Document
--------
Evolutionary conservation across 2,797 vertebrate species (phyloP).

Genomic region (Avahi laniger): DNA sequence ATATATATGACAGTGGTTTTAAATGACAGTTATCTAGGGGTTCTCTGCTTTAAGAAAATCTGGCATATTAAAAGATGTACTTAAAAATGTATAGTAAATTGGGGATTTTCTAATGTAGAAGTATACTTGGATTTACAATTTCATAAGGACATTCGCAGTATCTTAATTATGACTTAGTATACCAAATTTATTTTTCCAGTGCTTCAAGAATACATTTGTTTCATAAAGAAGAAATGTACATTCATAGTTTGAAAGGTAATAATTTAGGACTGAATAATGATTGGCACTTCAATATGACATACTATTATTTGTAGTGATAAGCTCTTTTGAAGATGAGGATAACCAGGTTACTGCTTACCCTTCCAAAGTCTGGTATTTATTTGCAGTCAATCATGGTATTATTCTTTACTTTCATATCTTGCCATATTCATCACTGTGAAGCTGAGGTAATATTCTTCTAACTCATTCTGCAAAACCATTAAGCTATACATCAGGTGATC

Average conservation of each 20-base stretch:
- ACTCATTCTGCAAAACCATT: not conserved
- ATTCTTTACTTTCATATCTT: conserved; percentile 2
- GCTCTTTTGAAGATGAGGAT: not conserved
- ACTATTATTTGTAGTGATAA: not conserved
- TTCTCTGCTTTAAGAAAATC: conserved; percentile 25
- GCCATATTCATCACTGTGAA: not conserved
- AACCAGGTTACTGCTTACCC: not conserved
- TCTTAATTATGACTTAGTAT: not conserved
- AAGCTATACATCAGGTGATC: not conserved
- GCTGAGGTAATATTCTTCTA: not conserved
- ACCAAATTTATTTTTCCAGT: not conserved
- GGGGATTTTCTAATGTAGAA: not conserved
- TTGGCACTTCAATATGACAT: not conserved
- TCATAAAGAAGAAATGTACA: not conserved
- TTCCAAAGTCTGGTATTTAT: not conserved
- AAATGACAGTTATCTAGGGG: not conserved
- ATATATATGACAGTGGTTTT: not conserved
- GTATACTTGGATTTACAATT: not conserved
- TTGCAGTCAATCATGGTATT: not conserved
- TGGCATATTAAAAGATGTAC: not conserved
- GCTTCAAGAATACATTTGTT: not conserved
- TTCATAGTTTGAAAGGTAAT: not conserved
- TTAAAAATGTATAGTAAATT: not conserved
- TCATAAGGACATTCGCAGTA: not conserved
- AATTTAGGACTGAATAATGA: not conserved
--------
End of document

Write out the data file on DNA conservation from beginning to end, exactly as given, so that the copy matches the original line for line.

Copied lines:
Evolutionary conservation across 2,797 vertebrate species (phyloP).

Genomic region (Avahi laniger): DNA sequence ATATATATGACAGTGGTTTTAAATGACAGTTATCTAGGGGTTCTCTGCTTTAAGAAAATCTGGCATATTAAAAGATGTACTTAAAAATGTATAGTAAATTGGGGATTTTCTAATGTAGAAGTATACTTGGATTTACAATTTCATAAGGACATTCGCAGTATCTTAATTATGACTTAGTATACCAAATTTATTTTTCCAGTGCTTCAAGAATACATTTGTTTCATAAAGAAGAAATGTACATTCATAGTTTGAAAGGTAATAATTTAGGACTGAATAATGATTGGCACTTCAATATGACATACTATTATTTGTAGTGATAAGCTCTTTTGAAGATGAGGATAACCAGGTTACTGCTTACCCTTCCAAAGTCTGGTATTTATTTGCAGTCAATCATGGTATTATTCTTTACTTTCATATCTTGCCATATTCATCACTGTGAAGCTGAGGTAATATTCTTCTAACTCATTCTGCAAAACCATTAAGCTATACATCAGGTGATC

Average conservation of each 20-base stretch:
- ACTCATTCTGCAAAACCATT: not conserved
- ATTCTTTACTTTCATATCTT: conserved; percentile 2
- GCTCTTTTGAAGATGAGGAT: not conserved
- ACTATTATTTGTAGTGATAA: not conserved
- TTCTCTGCTTTAAGAAAATC: conserved; percentile 25
- GCCATATTCATCACTGTGAA: not conserved
- AACCAGGTTACTGCTTACCC: not conserved
- TCTTAATTATGACTTAGTAT: not conserved
- AAGCTATACATCAGGTGATC: not conserved
- GCTGAGGTAATATTCTTCTA: not conserved
- ACCAAATTTATTTTTCCAGT: not conserved
- GGGGATTTTCTAATGTAGAA: not conserved
- TTGGCACTTCAATATGACAT: not conserved
- TCATAAAGAAGAAATGTACA: not conserved
- TTCCAAAGTCTGGTATTTAT: not conserved
- AAATGACAGTTATCTAGGGG: not conserved
- ATATATATGACAGTGGTTTT: not conserved
- GTATACTTGGATTTACAATT: not conserved
- TTGCAGTCAATCATGGTATT: not conserved
- TGGCATATTAAAAGATGTAC: not conserved
- GCTTCAAGAATACATTTGTT: not conserved
- TTCATAGTTTGAAAGGTAAT: not conserved
- TTAAAAATGTATAGTAAATT: not conserved
- TCATAAGGACATTCGCAGTA: not conserved
- AATTTAGGACTGAATAATGA: not conserved